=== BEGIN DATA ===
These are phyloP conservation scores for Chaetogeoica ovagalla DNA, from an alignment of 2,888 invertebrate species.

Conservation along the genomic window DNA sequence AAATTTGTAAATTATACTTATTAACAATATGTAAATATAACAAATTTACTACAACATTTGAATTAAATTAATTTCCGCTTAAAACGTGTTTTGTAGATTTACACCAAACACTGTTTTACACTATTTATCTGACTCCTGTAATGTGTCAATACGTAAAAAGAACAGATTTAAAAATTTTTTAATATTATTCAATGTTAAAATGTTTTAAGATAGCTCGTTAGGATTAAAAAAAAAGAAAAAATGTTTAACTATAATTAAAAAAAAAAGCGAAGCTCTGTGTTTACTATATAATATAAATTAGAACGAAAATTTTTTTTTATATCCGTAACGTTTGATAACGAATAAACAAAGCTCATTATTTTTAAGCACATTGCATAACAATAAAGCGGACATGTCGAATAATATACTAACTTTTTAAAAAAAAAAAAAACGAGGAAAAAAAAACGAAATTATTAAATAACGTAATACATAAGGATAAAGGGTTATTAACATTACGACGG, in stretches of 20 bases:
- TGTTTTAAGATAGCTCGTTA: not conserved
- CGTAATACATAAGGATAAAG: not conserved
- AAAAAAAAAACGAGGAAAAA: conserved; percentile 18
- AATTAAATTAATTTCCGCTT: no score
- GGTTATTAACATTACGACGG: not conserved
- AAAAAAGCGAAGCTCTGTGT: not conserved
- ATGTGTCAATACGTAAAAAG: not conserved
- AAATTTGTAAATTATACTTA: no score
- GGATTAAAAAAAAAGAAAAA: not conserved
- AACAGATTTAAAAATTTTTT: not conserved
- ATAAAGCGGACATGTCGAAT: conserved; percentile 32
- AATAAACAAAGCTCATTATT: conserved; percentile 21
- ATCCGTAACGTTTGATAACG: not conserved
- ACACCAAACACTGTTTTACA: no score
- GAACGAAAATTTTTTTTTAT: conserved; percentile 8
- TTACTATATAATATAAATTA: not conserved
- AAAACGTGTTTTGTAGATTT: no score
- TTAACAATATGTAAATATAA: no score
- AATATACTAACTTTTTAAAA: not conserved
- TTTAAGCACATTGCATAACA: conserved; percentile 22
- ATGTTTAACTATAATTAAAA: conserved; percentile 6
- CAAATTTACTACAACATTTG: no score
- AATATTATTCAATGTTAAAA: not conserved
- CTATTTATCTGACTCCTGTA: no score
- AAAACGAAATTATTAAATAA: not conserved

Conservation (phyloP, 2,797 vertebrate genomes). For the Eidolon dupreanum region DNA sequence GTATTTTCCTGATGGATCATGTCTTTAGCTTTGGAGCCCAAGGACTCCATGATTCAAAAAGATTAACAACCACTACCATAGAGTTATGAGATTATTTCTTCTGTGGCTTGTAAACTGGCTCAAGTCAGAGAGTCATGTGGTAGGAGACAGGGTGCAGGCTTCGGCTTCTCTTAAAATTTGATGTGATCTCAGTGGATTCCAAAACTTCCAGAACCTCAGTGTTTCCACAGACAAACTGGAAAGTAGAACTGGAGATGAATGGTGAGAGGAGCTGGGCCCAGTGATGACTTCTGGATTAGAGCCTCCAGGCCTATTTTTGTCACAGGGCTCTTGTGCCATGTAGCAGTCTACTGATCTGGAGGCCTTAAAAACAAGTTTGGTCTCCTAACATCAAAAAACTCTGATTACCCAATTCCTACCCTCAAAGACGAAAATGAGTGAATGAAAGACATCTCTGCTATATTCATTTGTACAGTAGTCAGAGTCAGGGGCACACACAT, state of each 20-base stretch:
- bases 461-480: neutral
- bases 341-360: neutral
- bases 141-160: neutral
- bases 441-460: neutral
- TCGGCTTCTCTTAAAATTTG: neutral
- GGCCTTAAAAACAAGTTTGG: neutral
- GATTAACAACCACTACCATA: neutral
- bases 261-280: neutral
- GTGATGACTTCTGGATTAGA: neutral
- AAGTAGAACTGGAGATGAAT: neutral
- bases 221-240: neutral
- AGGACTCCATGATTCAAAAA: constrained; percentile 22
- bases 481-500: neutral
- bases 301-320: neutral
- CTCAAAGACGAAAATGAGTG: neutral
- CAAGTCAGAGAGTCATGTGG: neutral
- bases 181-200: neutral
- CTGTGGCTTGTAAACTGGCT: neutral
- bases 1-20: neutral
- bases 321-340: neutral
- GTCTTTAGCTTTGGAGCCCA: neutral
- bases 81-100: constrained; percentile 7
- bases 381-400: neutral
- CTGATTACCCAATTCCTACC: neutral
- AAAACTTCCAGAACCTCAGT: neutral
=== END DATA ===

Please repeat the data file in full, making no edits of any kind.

These are phyloP conservation scores for Chaetogeoica ovagalla DNA, from an alignment of 2,888 invertebrate species.

Conservation along the genomic window DNA sequence AAATTTGTAAATTATACTTATTAACAATATGTAAATATAACAAATTTACTACAACATTTGAATTAAATTAATTTCCGCTTAAAACGTGTTTTGTAGATTTACACCAAACACTGTTTTACACTATTTATCTGACTCCTGTAATGTGTCAATACGTAAAAAGAACAGATTTAAAAATTTTTTAATATTATTCAATGTTAAAATGTTTTAAGATAGCTCGTTAGGATTAAAAAAAAAGAAAAAATGTTTAACTATAATTAAAAAAAAAAGCGAAGCTCTGTGTTTACTATATAATATAAATTAGAACGAAAATTTTTTTTTATATCCGTAACGTTTGATAACGAATAAACAAAGCTCATTATTTTTAAGCACATTGCATAACAATAAAGCGGACATGTCGAATAATATACTAACTTTTTAAAAAAAAAAAAAACGAGGAAAAAAAAACGAAATTATTAAATAACGTAATACATAAGGATAAAGGGTTATTAACATTACGACGG, in stretches of 20 bases:
- TGTTTTAAGATAGCTCGTTA: not conserved
- CGTAATACATAAGGATAAAG: not conserved
- AAAAAAAAAACGAGGAAAAA: conserved; percentile 18
- AATTAAATTAATTTCCGCTT: no score
- GGTTATTAACATTACGACGG: not conserved
- AAAAAAGCGAAGCTCTGTGT: not conserved
- ATGTGTCAATACGTAAAAAG: not conserved
- AAATTTGTAAATTATACTTA: no score
- GGATTAAAAAAAAAGAAAAA: not conserved
- AACAGATTTAAAAATTTTTT: not conserved
- ATAAAGCGGACATGTCGAAT: conserved; percentile 32
- AATAAACAAAGCTCATTATT: conserved; percentile 21
- ATCCGTAACGTTTGATAACG: not conserved
- ACACCAAACACTGTTTTACA: no score
- GAACGAAAATTTTTTTTTAT: conserved; percentile 8
- TTACTATATAATATAAATTA: not conserved
- AAAACGTGTTTTGTAGATTT: no score
- TTAACAATATGTAAATATAA: no score
- AATATACTAACTTTTTAAAA: not conserved
- TTTAAGCACATTGCATAACA: conserved; percentile 22
- ATGTTTAACTATAATTAAAA: conserved; percentile 6
- CAAATTTACTACAACATTTG: no score
- AATATTATTCAATGTTAAAA: not conserved
- CTATTTATCTGACTCCTGTA: no score
- AAAACGAAATTATTAAATAA: not conserved

Conservation (phyloP, 2,797 vertebrate genomes). For the Eidolon dupreanum region DNA sequence GTATTTTCCTGATGGATCATGTCTTTAGCTTTGGAGCCCAAGGACTCCATGATTCAAAAAGATTAACAACCACTACCATAGAGTTATGAGATTATTTCTTCTGTGGCTTGTAAACTGGCTCAAGTCAGAGAGTCATGTGGTAGGAGACAGGGTGCAGGCTTCGGCTTCTCTTAAAATTTGATGTGATCTCAGTGGATTCCAAAACTTCCAGAACCTCAGTGTTTCCACAGACAAACTGGAAAGTAGAACTGGAGATGAATGGTGAGAGGAGCTGGGCCCAGTGATGACTTCTGGATTAGAGCCTCCAGGCCTATTTTTGTCACAGGGCTCTTGTGCCATGTAGCAGTCTACTGATCTGGAGGCCTTAAAAACAAGTTTGGTCTCCTAACATCAAAAAACTCTGATTACCCAATTCCTACCCTCAAAGACGAAAATGAGTGAATGAAAGACATCTCTGCTATATTCATTTGTACAGTAGTCAGAGTCAGGGGCACACACAT, state of each 20-base stretch:
- bases 461-480: neutral
- bases 341-360: neutral
- bases 141-160: neutral
- bases 441-460: neutral
- TCGGCTTCTCTTAAAATTTG: neutral
- GGCCTTAAAAACAAGTTTGG: neutral
- GATTAACAACCACTACCATA: neutral
- bases 261-280: neutral
- GTGATGACTTCTGGATTAGA: neutral
- AAGTAGAACTGGAGATGAAT: neutral
- bases 221-240: neutral
- AGGACTCCATGATTCAAAAA: constrained; percentile 22
- bases 481-500: neutral
- bases 301-320: neutral
- CTCAAAGACGAAAATGAGTG: neutral
- CAAGTCAGAGAGTCATGTGG: neutral
- bases 181-200: neutral
- CTGTGGCTTGTAAACTGGCT: neutral
- bases 1-20: neutral
- bases 321-340: neutral
- GTCTTTAGCTTTGGAGCCCA: neutral
- bases 81-100: constrained; percentile 7
- bases 381-400: neutral
- CTGATTACCCAATTCCTACC: neutral
- AAAACTTCCAGAACCTCAGT: neutral